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Author Zhao, X.; Zhou, C.; Xu, X.; Ye, R.; Tian, J.; Zhao, W. url  openurl
  Title Deep Circulation in the South China Sea Simulated in a Regional Model Type $loc['typeJournal Article']
  Year 2019 Publication Ocean Sci. Discuss Abbreviated Journal Ocean Sci. Discuss  
  Volume Issue Pages  
  Keywords Sea Marine, Oceanography/CIMST, PacificOcean, continuous current-meter, deep circulation, deep western boundary  
  Abstract The South China Sea (SCS) is the largest marginal sea in the northwest Pacific Ocean. In this study, deep circulation in the SCS is investigated using results from eddy-resolving, regional simulations using the Hybrid Coordinate Ocean Model (HYCOM) verified by continuous current-meter observations. Analysis of these results provides a detailed spatial structure and temporal variability of the deep circulation in the SCS. The major features of the SCS deep circulation are a basin-scale cyclonic gyre and a concentrated deep western boundary current (DWBC). Transport of the DWBC is ∼ 2 Sv at 16.5° N with a width of ∼53 km. Flowing southwestward, the narrow DWBC becomes weaker with a wider range. The model results reveal the existence of 80- to 120-day oscillation in the deep northeastern circulation and the DWBC, which are also the areas with elevated eddy kinetic energy. This intraseasonal oscillation propagates northwestward with a velocity amplitude of ∼ 1.0 to 1.5 cm s-1. The distribution of mixing parameters in the deep SCS plays a role in both spatial structure and volume transport of the deep circulation. Compared with the northern shelf of the SCS with the Luzon Strait, deep circulation in the SCS is more sensitive to the large vertical mixing parameters of the Zhongsha Island Chain area.  
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  Series Editor Series Title Abbreviated Series Title  
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  Area Expedition Conference  
  Funding Approved $loc['no']  
  Call Number COAPS @ user @ Serial 1013  
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Author Zheng, Y.; Bourassa, M. A.; Dukhovskoy, D. S. url  openurl
  Title Upper-Ocean Processes Controlling the Sea Surface Temperature in the Western Gulf of Mexico Type $loc['typeAbstract']
  Year 2018 Publication American Geophysical Union Abbreviated Journal AGU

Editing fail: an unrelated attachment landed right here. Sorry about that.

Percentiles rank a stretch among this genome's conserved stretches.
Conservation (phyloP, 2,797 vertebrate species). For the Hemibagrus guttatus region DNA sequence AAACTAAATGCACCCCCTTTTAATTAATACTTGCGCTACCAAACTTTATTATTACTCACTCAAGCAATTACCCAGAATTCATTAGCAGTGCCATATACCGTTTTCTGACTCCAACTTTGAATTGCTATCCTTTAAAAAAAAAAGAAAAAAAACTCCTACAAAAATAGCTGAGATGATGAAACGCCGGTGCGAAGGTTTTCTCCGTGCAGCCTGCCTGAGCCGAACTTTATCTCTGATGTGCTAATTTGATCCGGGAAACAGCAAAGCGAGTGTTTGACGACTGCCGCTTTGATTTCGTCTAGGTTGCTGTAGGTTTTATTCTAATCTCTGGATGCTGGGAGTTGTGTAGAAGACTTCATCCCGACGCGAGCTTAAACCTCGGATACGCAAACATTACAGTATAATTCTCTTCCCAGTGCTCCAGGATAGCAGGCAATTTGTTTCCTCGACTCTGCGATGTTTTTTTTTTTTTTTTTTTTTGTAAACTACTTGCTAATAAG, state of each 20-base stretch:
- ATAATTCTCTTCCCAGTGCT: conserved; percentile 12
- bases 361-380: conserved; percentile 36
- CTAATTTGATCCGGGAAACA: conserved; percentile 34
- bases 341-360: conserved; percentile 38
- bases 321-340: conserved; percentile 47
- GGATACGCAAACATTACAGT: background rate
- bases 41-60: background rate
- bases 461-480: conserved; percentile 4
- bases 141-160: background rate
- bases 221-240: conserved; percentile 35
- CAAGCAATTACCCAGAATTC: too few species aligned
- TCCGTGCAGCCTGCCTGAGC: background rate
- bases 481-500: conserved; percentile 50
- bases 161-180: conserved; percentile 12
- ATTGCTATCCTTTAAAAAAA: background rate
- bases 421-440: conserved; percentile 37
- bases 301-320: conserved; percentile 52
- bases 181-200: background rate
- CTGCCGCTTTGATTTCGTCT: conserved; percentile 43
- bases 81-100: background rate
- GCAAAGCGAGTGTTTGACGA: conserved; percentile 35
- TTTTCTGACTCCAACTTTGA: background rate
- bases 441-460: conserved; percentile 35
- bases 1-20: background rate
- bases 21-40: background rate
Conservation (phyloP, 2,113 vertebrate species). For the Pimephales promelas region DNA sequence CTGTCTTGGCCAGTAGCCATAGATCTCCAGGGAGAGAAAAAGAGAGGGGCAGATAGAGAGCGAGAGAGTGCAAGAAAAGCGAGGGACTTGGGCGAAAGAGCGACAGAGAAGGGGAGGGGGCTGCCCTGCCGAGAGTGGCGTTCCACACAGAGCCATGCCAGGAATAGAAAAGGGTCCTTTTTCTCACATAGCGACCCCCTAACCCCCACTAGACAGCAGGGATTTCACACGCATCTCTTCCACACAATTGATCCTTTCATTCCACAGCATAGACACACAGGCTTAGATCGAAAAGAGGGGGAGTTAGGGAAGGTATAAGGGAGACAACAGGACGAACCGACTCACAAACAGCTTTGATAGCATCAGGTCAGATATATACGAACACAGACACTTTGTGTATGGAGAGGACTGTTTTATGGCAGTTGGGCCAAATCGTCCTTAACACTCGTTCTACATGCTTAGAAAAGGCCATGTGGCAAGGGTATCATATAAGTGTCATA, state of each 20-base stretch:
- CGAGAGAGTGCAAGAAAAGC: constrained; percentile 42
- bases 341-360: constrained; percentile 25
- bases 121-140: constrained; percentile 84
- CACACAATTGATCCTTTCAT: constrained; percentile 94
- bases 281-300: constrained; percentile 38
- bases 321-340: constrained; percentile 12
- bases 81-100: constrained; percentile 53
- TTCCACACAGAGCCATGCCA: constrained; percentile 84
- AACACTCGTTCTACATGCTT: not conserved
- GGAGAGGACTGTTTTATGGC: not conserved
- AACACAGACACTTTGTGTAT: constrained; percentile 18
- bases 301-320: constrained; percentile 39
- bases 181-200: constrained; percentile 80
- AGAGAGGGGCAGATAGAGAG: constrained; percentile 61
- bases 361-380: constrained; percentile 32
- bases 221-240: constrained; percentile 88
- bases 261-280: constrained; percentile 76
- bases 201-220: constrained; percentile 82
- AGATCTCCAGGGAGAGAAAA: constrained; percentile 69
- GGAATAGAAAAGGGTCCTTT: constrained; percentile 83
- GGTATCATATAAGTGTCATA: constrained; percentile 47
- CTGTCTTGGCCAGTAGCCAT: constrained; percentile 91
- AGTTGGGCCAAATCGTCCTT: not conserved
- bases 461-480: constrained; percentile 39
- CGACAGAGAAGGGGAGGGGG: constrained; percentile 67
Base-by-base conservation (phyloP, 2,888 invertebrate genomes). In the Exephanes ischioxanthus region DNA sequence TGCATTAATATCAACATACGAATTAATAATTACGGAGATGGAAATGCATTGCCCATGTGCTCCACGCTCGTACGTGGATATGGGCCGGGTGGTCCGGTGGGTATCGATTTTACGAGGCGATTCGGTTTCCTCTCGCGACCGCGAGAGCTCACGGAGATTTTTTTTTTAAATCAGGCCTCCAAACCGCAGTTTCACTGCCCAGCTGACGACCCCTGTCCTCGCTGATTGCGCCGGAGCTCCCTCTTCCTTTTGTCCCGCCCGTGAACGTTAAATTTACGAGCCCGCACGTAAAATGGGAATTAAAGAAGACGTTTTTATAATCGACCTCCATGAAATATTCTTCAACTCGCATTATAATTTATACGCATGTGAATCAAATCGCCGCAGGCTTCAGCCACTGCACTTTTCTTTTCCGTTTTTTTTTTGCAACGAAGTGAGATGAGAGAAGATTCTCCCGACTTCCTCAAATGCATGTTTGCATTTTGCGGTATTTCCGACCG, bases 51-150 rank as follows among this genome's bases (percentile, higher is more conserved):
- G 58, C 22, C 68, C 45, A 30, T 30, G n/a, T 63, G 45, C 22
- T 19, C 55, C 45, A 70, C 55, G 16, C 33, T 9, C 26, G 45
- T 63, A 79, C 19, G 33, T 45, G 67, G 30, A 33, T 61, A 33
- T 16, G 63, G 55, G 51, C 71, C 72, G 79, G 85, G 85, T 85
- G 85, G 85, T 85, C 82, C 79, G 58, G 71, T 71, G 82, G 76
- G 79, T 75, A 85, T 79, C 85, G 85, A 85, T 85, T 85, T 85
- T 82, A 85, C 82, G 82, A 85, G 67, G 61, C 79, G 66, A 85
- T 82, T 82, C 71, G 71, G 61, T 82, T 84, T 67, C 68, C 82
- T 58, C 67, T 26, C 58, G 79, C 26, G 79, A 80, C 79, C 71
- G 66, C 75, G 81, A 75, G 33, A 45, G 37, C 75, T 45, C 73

Volume Fall Meeting Issue Pages  
  Keywords 4299 General or miscellaneous, OCEANOGRAPHY: GENERAL  
  Abstract This study examines the upper-ocean processes controlling the mixed layer temperature in the western Gulf of Mexico (GOM) through estimating the contributing terms in the heat equation, with an emphasis on eddies' role. The major heat contributing terms for the upper GOM were estimated using two ocean reanalysis datasets: an eddy-resolving HYbrid Coordinate Ocean Model (HYCOM) and a Simple Ocean Data Assimilation (SODA). Analysis of net surface heat fluxes from four datasets reveals that the long-term mean net surface heat flux cools the northern GOM and warms the southern GOM. Two regions are focused for analysis: an eddy-rich region where LCEs are energetic, and the southwestern Gulf where eddy activity is relatively weak and the features of near surface temperature differ from the eddy-rich region. An eddy-rich region in the western GOM is defined based on the eddy kinetic energy derived from satellite sea surface heights. The long-term mean horizontal heat advection causes a weak warming over most of the eddy rich region, partly attributed to the flow-temperature configuration that the long-term and seasonally mean flow is nearly parallel to the corresponding mean isotherms. By contrast, the temporal mean vertical heat advection causes a strong warming in the eddy rich region, partly balancing the cooling caused by net surface heat flux. The temporal mean eddy heat flux convergence in the western GOM, whose positive and negative values are not small at some locations, appears heterogeneous in space, resulting in a small term for the western GOM when area averaged. The persistent warm water in the southwestern Gulf is primarily caused by the net warming from net surface heat flux rather than from eddies and heat advection.